Koraunui School last week received a special taonga acknowledging the roles they are playing around leadership and kaitiakitanga in our network. Please see below to read their story and find some other opportunities you and your class can take up in Term 3 to be part of citizen science in NZ - giving back to our natural environment.

Wishing your all a restful and replenishing term break.
Ngā mihi mahana,
The Enviroschools Te Upoko o te Ika a Māui team 


Exploring Enviroschools Workshop

An introduction to Education for Sustainability and the Enviroschools Kaupapa for schools, teachers, principles or BOT representatives new to the Enviroschools programme.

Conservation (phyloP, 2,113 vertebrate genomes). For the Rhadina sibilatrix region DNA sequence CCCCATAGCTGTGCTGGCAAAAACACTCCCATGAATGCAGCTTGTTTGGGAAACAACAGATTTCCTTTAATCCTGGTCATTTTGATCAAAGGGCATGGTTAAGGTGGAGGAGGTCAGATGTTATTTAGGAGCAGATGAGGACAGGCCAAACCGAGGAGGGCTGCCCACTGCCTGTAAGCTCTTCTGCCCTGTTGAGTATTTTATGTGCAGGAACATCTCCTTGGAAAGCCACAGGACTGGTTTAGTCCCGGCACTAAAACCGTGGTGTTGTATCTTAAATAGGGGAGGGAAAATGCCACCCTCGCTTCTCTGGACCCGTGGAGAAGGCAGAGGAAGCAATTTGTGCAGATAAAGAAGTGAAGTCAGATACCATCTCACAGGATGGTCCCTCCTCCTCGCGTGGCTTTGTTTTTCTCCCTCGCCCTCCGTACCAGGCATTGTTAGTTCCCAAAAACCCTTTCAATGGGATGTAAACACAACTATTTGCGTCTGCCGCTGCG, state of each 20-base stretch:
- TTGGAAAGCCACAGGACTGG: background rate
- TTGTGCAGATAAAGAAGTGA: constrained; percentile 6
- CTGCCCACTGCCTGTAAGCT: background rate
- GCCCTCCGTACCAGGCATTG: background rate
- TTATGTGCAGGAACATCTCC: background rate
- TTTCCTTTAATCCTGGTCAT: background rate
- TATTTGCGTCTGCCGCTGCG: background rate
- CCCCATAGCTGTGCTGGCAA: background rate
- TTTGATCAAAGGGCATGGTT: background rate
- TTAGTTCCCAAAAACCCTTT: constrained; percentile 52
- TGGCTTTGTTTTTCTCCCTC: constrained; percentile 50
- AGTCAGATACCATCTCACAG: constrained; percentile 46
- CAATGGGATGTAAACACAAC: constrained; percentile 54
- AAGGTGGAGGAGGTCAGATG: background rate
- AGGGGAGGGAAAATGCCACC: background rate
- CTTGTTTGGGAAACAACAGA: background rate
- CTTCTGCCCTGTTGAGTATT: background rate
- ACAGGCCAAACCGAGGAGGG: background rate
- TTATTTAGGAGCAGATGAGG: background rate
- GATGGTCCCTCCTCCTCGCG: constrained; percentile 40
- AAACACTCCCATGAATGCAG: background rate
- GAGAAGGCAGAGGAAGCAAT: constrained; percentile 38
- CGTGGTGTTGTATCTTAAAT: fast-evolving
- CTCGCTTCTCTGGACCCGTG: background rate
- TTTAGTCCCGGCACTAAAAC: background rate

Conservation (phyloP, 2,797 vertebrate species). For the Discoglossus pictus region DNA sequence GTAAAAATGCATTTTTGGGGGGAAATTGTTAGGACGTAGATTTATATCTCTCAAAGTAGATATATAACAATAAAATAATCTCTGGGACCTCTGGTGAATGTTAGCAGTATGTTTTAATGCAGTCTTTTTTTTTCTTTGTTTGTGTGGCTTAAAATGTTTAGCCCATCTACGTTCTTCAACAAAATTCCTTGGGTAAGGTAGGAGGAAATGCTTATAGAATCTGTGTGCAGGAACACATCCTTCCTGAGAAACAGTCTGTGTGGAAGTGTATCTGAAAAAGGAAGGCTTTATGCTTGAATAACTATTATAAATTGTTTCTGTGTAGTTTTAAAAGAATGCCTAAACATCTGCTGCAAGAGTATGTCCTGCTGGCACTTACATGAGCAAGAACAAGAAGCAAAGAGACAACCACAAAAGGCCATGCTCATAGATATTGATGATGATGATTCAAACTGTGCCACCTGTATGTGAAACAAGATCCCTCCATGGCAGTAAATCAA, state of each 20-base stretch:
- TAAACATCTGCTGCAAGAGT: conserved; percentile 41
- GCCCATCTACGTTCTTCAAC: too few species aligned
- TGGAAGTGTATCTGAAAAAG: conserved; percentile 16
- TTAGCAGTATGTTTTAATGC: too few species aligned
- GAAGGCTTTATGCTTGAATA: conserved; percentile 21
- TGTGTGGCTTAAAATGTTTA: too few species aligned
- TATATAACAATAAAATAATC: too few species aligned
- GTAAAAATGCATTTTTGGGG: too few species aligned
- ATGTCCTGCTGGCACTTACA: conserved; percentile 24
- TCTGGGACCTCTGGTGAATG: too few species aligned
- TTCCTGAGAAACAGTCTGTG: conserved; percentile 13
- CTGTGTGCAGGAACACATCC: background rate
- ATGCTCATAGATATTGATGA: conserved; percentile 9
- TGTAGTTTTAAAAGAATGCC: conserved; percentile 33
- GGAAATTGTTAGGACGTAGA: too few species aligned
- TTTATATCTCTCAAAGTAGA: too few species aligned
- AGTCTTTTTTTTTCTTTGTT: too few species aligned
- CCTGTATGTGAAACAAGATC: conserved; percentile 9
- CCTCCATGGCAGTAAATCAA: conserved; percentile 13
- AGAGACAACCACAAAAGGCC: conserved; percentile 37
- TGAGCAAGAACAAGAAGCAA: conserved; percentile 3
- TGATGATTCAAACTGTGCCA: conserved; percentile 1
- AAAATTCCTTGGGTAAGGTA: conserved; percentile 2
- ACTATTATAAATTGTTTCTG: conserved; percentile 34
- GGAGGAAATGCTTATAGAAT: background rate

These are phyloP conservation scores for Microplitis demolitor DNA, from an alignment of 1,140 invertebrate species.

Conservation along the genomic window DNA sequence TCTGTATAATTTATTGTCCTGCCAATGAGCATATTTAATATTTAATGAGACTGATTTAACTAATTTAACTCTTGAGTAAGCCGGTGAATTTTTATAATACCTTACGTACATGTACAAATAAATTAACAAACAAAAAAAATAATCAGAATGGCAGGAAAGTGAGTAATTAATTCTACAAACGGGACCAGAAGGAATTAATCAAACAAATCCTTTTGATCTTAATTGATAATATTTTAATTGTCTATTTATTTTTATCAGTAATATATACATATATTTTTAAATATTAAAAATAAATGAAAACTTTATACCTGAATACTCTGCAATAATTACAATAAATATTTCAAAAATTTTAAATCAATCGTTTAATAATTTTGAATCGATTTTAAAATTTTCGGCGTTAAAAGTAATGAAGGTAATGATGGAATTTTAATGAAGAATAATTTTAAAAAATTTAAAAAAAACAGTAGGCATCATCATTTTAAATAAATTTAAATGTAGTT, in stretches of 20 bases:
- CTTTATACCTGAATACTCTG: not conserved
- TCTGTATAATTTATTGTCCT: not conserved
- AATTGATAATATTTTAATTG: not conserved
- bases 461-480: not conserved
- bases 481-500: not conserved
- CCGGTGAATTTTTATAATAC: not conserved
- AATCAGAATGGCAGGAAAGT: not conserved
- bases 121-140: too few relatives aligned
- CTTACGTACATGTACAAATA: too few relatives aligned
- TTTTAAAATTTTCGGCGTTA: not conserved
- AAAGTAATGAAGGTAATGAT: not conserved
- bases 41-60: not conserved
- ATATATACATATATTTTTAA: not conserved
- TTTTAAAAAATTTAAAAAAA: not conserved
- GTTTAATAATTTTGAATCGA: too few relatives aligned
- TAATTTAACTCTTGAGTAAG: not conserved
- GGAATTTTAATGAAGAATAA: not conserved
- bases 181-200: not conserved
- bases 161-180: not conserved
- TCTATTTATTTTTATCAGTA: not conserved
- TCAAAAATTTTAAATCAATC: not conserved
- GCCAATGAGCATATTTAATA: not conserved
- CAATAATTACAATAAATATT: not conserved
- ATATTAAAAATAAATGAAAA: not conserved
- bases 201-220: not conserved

Friday 7 September at The Dowse Lower Hutt
Download a flyer here or register here

Your Sustainable School

Sustainability Trust, in partnership with Enviroschools, is rolling out the new Your Sustainable School programme, funded by the Ministry for the Environment and launched recently by Associate Environment Minister Eugenie Sage.

Mt Cook Enviroschool students attended the launch at the Sustainability Trust to represent the children of the Wellington region who will have the opportunity to participate in and benefit from this new programme.

Your Sustainable School focuses on how to reduce the waste produced in primary and intermediate schools and improve school recycling. It will begin in schools around the region next term.

There are still opportunities for participation in Term 3 and 4 2019.

Snaphot 2017